32. furrykef Sep 5th 2017 at 04:19 pm 32

    At least the Green Arrow is a genuine and highly competent crimefighter, and not somebody just trying to crash a barbecue.

    @Kilby (#28): yeah, I thought that might work, but I didn’t want to try it in case it didn’t.

  33. Kamino Neko Sep 5th 2017 at 08:10 pm 33

    If you can get anything from electric eels to giant squid to do your bidding

    And that’s just in the Silver Age. His telepathic powers have since been…I don’t want to be expanded, because they haven’t really, but the consequences have been explored.

    Grant Morrison made the dodgy assumption he’d have a limited ability to affect land creatures (including humans) since our ancestors were aquatic.

    Geoff Johns has, more recently, and more reasonably, given him the ability to control an abyssal abomination. (A new version of his old buddy Topo the Squid. Now something like a cross between an Isopod and Cthulhu.)

  34. James Pollock Sep 5th 2017 at 08:45 pm 34

    Having sea creatures do your bidding is cool, sort of (OK, shrimp… into the nets! The people of Houston need your help) but still isn’t particularly help with most crimefighting most forms of crime, and you tend to notice that most of the evil threats that the king of Atlantis winds up defeating… originated in Atlantis.

    Now, there are some military applications (what, the ballistic missile submarine is where?) but not much in law-enforcement (except for smuggling and piracy). Not one bank robbery occurred in international waters last year. Or the year before that. Or the year…

    Then, you have old-school Aqualad, who couldn’t be out of water for an hour. Sorry, bud, but this Teen Titans mission is in California. We’ll take Hawk and Dove.

    The fish-talking thing isn’t his only power… he’s also super-strong, as he’d have to be to survive the crushing depths. And Marvel’s version can fly, because… reasons. And he was a ladies’ man… Susan Storm wavered between Reed Richards… a guy who can totally control the size and shape of his body parts… and the Sub-Mariner.

    Back in the “Super-Friends” era, they struggled to give Aqua-Man things to do when the threat-of-the-day needed to be addressed. He’d always be having a couple of whales keeping a ship from sinking. Also, his main bad-guy looked like a bug.

  35. Arthur Sep 5th 2017 at 08:47 pm 35

    Re Aquaman and squids: I’m reminded of a line I see often on the
    Internet: “I’ve seen enough hentai to know where this is going.”

  36. John Small Berries Sep 6th 2017 at 12:52 am 36

    furrykef@32: “At least the Green Arrow is a genuine and highly competent crimefighter, and not somebody just trying to crash a barbecue.”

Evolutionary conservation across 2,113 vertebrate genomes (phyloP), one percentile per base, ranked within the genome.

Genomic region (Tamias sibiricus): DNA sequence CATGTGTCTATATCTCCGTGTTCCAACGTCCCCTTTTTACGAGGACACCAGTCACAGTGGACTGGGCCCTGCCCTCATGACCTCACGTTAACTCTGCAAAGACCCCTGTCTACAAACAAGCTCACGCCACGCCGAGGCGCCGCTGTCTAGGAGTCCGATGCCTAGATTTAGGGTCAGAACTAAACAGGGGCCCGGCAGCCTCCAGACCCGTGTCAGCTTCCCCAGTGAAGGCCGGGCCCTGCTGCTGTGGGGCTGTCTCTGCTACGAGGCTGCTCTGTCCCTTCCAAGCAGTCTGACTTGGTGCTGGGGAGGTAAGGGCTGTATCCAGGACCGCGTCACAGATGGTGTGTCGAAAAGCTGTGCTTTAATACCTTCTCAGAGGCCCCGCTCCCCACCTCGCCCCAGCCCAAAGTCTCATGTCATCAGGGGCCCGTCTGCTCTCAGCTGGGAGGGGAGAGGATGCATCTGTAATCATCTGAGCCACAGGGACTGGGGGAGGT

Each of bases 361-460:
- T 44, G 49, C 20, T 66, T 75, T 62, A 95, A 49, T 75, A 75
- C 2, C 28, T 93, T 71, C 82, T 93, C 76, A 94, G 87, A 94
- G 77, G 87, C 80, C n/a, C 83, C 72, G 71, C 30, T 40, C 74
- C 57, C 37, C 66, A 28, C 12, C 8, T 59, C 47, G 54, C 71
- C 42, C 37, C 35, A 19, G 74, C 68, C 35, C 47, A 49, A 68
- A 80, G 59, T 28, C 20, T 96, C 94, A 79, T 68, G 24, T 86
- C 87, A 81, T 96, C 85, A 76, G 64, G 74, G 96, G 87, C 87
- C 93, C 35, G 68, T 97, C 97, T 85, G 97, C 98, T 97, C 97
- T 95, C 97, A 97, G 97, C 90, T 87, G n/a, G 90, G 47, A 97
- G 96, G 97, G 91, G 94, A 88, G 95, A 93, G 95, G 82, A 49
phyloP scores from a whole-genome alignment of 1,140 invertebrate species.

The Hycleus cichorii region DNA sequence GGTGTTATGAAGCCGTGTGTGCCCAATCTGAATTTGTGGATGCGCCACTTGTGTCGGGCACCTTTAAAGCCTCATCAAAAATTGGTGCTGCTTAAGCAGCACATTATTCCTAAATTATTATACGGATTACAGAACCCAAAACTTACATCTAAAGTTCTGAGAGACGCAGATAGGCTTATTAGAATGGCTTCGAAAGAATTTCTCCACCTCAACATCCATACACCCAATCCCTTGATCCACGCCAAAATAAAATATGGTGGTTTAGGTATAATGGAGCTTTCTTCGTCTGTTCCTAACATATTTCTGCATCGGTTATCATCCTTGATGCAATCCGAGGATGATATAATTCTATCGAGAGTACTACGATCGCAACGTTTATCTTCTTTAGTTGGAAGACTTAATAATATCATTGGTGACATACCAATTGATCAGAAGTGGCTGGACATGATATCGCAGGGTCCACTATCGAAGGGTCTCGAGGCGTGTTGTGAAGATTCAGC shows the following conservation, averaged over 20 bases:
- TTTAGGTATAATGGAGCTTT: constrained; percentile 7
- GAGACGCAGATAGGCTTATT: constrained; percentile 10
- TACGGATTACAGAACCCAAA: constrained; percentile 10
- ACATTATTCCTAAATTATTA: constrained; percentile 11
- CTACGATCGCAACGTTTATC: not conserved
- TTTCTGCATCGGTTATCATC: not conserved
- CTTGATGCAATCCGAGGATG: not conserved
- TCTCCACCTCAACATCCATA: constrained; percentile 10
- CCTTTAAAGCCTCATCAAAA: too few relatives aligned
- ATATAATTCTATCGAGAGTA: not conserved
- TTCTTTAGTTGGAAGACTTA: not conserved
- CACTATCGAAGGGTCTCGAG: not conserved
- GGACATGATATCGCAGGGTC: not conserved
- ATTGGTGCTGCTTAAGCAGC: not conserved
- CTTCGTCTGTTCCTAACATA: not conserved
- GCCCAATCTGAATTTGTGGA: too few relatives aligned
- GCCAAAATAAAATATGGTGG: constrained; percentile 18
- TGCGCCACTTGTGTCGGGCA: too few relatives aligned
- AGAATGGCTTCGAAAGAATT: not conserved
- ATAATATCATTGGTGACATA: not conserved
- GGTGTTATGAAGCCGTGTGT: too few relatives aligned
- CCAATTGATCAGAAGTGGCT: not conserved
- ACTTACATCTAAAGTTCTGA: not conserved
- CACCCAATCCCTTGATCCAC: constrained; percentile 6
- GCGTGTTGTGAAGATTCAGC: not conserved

Yet if the comic had shown the Green Arrow coming down a zip line attached to an arrow he’d shot into the fence, wouldn’t someone wholly unfamiliar with him see only a Robin Hood cosplayer just trying to crash a barbecue?

    For all we know, the G-Man may have eradicated crime in the streets of his own city by sending his avian avatars to blind evildoers; there’s no way to judge, from this single panel, anything whatsoever about his crimefighting competence, or very much at all about his abilities or lack thereof. Except that, since the birds are using their beaks to carry him (as opposed to him having to tie strings/wires around their feet to force them to convey him), he either has the power to mentally control them (or at least convince them to do what he wants), or his bird training skills are far above average.

    And at least he’s smart enough not to wear his underpants outside his other clothes.

  37. Winter Wallaby Sep 6th 2017 at 01:56 am 37

    Yet if the comic had shown the Green Arrow coming down a zip line attached to an arrow he’d shot into the fence, wouldn’t someone wholly unfamiliar with him see only a Robin Hood cosplayer just trying to crash a barbecue?

    Not really. Because shooting arrows, and using weapons ziplines are normal, “cool,” superhero crime-fighting activities. Getting transported by birds in the manner shown in the comic looks silly and weird. I mean, yeah, I guess it’s possible the superheroes are just unfairly biased against bird-borne-superheroes, but their skepticism seems natural.

  38. James Pollock Sep 6th 2017 at 01:38 pm 38

    “For all we know, the G-Man may have eradicated crime in the streets of his own city by sending his avian avatars to blind evildoers; there’s no way to judge”

    That would be a criminal act, and would put Gullman squarely in the “bad-guy” camp. See also the DC character “Vigilante” and the Marvel character “Punisher”.